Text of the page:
Opsonic activity of human ascitic fluid: A potentially important protective mechanism against spontaneous bacterial peritonitis

Authors

  • Bruce A. Runyon M. D.,

    Corresponding author
    1. Departments of Medicíne, University of New Mexico, Albuquerque, New Mexico 87131; Long Beach Veteran's Administration Medical Center, Long Beach, California 90822; and University of California, Irvine, California 92717
    • Gastroenterology Division, Department of Medicine, University of New Mexico, School of Medicine, Albuquerque, New Mexico 87131
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  • Richard L. Morrissey,

    1. Departments of Medicíne, University of New Mexico, Albuquerque, New Mexico 87131; Long Beach Veteran's Administration Medical Center, Long Beach, California 90822; and University of California, Irvine, California 92717
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  • John C. Hoefs,

    1. Departments of Medicíne, University of New Mexico, Albuquerque, New Mexico 87131; Long Beach Veteran's Administration Medical Center, Long Beach, California 90822; and University of California, Irvine, California 92717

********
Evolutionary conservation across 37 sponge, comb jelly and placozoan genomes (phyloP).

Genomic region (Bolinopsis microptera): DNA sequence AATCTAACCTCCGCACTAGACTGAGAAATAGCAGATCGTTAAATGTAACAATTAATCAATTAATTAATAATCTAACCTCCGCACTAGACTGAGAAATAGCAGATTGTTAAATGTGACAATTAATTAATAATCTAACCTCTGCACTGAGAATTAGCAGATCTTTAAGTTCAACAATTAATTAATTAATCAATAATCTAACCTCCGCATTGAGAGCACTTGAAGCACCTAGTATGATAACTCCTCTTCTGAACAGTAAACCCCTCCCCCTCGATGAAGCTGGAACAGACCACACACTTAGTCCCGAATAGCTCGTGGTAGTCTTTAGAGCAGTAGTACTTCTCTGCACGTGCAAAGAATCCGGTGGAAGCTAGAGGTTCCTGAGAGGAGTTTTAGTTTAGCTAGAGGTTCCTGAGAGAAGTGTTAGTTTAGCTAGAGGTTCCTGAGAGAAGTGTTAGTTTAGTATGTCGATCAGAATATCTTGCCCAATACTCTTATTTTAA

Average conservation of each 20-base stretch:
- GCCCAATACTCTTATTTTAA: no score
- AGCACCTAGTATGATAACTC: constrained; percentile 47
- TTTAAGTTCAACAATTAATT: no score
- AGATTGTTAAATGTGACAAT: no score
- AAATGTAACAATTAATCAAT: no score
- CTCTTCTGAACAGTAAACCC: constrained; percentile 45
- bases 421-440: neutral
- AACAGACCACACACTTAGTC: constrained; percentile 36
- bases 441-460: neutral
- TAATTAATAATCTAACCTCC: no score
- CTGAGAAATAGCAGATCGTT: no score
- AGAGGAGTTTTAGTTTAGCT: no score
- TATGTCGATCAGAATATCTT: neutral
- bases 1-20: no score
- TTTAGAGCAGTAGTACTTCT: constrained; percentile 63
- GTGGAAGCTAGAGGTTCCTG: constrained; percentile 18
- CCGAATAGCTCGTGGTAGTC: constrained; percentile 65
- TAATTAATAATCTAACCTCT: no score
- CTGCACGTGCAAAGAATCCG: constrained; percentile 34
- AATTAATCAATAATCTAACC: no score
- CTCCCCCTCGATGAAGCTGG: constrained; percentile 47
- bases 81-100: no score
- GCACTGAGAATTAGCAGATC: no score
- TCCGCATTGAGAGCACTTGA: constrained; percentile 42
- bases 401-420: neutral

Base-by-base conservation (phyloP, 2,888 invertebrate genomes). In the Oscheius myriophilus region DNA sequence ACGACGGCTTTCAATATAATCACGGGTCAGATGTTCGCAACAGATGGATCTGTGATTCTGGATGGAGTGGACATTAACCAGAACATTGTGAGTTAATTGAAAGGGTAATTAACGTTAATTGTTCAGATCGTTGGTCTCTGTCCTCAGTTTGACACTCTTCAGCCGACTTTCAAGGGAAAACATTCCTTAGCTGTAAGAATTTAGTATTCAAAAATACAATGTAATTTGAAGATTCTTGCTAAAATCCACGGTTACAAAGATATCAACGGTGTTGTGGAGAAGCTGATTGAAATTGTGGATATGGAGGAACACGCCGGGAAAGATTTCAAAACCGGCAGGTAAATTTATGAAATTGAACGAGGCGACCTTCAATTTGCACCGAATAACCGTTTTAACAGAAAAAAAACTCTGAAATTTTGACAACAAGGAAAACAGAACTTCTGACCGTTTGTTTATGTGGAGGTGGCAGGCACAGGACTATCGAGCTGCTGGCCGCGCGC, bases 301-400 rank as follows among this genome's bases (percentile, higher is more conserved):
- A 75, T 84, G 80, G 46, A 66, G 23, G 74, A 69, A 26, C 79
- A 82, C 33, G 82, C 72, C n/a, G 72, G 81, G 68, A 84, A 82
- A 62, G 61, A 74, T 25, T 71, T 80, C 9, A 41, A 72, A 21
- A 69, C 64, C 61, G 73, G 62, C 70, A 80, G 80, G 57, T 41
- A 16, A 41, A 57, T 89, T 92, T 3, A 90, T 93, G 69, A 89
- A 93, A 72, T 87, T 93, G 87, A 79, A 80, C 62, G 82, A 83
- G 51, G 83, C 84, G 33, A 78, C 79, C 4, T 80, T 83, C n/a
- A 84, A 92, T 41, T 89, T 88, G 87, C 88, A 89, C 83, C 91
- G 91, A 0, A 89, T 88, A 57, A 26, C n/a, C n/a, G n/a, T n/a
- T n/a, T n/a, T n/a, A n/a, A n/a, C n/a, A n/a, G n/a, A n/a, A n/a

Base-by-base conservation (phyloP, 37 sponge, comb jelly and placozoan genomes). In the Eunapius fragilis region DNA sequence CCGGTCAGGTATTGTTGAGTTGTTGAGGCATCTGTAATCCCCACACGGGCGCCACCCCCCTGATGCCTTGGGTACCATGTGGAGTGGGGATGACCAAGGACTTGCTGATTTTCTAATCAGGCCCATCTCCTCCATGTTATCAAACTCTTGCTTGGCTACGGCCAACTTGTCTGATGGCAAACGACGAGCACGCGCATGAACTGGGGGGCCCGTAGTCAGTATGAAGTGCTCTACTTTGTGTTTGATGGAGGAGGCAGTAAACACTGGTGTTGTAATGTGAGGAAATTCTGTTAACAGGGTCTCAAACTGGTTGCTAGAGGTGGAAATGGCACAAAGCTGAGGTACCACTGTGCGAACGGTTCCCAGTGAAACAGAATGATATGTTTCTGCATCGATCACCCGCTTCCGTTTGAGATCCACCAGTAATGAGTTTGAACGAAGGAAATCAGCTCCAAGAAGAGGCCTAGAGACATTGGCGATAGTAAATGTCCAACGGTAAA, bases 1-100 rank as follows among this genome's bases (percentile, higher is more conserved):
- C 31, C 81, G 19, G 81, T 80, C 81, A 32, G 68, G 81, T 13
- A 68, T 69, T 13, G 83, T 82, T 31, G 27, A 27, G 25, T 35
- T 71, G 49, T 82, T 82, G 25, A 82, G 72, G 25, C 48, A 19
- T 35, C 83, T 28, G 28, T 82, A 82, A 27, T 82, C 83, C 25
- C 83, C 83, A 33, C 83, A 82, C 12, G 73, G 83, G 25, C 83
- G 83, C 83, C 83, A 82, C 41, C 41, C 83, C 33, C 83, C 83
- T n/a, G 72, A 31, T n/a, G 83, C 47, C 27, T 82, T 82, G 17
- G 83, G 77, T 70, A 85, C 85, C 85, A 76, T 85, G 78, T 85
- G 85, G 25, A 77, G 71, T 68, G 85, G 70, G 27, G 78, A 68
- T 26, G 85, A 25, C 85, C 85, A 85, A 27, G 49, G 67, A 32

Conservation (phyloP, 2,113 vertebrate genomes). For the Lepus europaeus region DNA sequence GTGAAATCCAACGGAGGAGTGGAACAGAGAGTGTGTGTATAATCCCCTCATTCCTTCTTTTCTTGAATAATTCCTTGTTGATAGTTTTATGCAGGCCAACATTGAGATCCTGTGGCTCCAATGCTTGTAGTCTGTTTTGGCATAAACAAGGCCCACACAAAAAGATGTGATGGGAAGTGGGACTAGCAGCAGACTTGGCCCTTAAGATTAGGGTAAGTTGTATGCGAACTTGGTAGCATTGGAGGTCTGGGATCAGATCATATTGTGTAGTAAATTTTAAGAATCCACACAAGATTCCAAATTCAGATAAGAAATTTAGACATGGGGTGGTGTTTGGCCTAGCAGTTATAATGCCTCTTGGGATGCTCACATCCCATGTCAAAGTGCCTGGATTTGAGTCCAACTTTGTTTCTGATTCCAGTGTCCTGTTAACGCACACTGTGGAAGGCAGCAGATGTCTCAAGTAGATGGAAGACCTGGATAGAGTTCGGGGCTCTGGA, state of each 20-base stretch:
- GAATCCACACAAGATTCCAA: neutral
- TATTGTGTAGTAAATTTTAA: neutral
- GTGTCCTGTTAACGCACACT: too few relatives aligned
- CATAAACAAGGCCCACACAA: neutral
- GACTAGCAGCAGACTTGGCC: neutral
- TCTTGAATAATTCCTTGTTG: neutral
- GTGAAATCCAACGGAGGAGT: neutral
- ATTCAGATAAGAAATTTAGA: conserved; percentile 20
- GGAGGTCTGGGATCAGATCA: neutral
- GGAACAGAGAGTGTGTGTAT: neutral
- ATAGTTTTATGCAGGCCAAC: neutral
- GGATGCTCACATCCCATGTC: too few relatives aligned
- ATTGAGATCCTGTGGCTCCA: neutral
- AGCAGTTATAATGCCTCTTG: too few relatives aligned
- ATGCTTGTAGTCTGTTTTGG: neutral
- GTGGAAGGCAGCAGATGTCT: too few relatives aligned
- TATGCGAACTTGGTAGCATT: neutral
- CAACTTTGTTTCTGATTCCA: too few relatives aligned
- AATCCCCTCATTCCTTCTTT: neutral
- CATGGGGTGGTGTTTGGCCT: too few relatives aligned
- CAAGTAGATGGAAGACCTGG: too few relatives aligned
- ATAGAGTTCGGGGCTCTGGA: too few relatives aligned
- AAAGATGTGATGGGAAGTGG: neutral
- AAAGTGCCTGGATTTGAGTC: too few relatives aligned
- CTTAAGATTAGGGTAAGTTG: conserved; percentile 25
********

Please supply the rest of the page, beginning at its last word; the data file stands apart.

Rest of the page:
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  • Frederic A. Wyle

    1. Departments of Medicíne, University of New Mexico, Albuquerque, New Mexico 87131; Long Beach Veteran's Administration Medical Center, Long Beach, California 90822; and University of California, Irvine, California 92717
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Abstract

The opsonic activity of 60 ascitic fluids from 47 patients was measured using a standard opsonophagocytic assay. Curve analysis of the opsonic activity compared to the ascitic fluid concentration of total protein, total hemolytic complement, C3 and C4 yielded correlation coefficients of 0.84 (p < 0.001), 0.84 (p < 0.001), 0.94 (p < 0.001) and 0.92 (p < 0.001), respectively. There appeared to be a threshold of concentration for each protein below which there was no killing of bacteria. Cirrhotic ascites had significantly (all p < 0.001) lower concentrations of total protein and complement and less opsonic activity than noncirrhotic ascites (including malignant, cardiac and miscellaneous types). Perhaps it is the dilution of crucial antimicrobial proteins below a threshold which predisposes to spontaneous bacterial peritonitis.

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